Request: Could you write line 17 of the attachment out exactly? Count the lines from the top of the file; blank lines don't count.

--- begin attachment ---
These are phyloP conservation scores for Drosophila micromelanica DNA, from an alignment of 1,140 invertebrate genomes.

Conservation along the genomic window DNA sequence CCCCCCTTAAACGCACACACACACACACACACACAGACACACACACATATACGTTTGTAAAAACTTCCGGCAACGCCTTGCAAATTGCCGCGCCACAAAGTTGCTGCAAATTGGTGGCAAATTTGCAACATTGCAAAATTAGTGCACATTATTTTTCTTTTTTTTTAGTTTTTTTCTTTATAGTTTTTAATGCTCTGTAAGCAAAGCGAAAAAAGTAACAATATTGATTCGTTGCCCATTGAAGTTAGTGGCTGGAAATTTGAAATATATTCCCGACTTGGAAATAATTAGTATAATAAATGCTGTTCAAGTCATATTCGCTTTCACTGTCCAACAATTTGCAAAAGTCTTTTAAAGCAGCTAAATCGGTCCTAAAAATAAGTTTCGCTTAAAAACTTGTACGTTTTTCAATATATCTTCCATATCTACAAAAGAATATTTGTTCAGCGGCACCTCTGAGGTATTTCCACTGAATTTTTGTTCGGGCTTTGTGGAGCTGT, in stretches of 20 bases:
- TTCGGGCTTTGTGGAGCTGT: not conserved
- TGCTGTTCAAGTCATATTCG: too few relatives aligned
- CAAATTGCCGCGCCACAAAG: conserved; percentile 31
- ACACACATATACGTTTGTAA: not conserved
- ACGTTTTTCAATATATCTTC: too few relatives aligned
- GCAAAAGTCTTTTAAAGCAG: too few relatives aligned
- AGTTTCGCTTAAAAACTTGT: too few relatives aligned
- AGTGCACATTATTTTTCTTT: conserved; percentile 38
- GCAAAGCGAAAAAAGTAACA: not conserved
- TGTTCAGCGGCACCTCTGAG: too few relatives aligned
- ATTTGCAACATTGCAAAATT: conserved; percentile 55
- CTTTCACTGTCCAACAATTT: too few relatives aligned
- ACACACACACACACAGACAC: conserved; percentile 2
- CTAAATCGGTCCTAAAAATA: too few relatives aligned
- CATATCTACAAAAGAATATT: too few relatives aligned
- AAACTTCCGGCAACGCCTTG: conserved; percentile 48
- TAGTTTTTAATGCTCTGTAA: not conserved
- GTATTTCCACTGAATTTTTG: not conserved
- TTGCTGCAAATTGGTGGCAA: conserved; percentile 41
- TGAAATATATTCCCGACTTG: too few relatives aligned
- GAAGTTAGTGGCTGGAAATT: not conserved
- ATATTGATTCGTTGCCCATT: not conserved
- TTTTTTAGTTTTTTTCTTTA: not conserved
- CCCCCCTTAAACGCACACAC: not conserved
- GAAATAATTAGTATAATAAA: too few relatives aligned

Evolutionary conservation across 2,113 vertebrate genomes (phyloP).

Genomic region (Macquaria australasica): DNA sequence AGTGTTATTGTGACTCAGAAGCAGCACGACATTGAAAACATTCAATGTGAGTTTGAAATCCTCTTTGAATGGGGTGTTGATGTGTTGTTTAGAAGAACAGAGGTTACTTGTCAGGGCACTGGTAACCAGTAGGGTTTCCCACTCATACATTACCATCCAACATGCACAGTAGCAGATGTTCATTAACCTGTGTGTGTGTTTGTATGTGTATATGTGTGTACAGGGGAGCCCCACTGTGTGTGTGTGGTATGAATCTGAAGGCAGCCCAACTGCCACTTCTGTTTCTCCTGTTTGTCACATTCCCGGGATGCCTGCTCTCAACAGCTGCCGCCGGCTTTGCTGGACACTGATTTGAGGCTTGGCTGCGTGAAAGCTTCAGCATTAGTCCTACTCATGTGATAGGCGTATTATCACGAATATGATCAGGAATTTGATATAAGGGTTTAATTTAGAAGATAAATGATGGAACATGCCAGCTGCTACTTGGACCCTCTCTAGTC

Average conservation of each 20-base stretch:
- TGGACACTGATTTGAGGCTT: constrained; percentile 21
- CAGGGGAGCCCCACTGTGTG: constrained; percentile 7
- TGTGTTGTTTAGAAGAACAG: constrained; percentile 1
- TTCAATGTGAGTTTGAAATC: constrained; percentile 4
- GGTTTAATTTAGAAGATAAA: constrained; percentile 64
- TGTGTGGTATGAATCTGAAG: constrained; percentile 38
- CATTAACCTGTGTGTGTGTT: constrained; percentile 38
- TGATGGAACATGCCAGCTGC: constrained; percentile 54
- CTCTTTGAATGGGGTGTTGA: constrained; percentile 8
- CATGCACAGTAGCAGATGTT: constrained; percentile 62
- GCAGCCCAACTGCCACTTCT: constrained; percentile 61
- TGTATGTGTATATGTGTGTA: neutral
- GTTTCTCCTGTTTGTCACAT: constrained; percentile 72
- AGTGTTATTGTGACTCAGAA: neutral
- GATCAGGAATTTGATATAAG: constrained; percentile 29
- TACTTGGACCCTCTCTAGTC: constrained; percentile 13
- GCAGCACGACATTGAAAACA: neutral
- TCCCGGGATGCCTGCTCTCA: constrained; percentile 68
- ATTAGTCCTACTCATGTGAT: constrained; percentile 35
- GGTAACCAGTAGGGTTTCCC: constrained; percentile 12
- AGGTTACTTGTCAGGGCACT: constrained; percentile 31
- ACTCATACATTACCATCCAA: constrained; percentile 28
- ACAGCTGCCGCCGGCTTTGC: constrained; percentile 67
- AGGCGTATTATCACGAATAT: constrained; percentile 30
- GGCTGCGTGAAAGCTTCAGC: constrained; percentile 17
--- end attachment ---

- CATATCTACAAAAGAATATT: too few relatives aligned